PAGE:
Coming in a bit late, but as someone who has been there and done that, I think you took the right approach with your card.
As some here know, Mr. Nutrax passed away suddenly last October. He had used a wheelchair for many years, but more recently , his disabilities had increased and his health declined, so that at the time of his death, I was pretty much a full time caregiver. I have only recently begun to resume my social life and my volunteer activities.
Mr. Nutrax's birthday was only a few weeks after his death. I received a number of emails and phone calls that were all versions of "thinking of you today. Hope you are well." That was comforting, to know that people cared how I might be feeling that day.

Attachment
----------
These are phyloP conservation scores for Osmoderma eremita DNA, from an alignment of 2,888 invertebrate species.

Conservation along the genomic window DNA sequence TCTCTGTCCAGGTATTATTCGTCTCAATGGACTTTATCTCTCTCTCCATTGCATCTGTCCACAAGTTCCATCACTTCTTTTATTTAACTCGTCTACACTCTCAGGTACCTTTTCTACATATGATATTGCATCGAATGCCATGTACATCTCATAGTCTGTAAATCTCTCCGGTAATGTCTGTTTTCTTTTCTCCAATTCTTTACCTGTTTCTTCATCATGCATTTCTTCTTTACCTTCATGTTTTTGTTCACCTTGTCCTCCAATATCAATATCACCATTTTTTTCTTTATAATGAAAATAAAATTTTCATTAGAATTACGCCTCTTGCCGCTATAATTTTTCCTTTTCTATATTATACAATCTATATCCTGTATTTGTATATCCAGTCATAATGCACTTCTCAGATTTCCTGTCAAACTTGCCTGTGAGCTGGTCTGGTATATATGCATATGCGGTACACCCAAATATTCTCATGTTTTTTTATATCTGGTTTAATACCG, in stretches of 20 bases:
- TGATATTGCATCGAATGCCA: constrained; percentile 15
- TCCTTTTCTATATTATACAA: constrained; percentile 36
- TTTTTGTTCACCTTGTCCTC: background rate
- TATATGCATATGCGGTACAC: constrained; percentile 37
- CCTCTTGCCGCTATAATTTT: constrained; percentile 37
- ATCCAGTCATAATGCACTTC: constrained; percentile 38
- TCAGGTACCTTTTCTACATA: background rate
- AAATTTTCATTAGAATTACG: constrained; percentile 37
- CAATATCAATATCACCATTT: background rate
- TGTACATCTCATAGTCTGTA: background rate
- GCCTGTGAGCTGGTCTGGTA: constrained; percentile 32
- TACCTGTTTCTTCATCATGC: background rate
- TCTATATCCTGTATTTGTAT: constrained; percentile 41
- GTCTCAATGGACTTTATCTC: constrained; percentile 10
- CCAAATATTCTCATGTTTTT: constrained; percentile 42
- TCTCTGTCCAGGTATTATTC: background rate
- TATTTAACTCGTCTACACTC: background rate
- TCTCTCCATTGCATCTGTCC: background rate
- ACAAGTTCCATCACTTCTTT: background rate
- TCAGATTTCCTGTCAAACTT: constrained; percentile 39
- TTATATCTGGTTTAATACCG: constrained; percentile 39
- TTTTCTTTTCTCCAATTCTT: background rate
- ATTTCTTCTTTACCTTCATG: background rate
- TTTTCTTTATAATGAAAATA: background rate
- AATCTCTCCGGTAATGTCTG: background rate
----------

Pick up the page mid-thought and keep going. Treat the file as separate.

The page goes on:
The other day, I attended a volunteer meeting where we signed up for programs in the coming months. For the first time in a couple of years, I was able to sign up for as many programs as I wanted to do. After the meeting, another volunteer, who knew my situation, told me how happy she was to see me there. "So happy to see that you are getting back to volunteering. I understand why you haven't been around much and I know how much you missed it. We've missed you." This was a way of very tactfully saying "looks like you are enjoying yourself now that you have all this free time." The emphasis was on how much they missed me, not on how glad I must be to no longer be confined to home.
One way to say something similar to your grandmother would be to tap into the family grapevine and find out what she's been up to. Then you can call or write and say "Aunt Frieda tells me you've been visiting her/going to the symphony/working in your garden/teaching Sunday school. Sounds like an enjoyable time." If no grapevine--call her & ask what's she's been up to, just as you might with any other relative.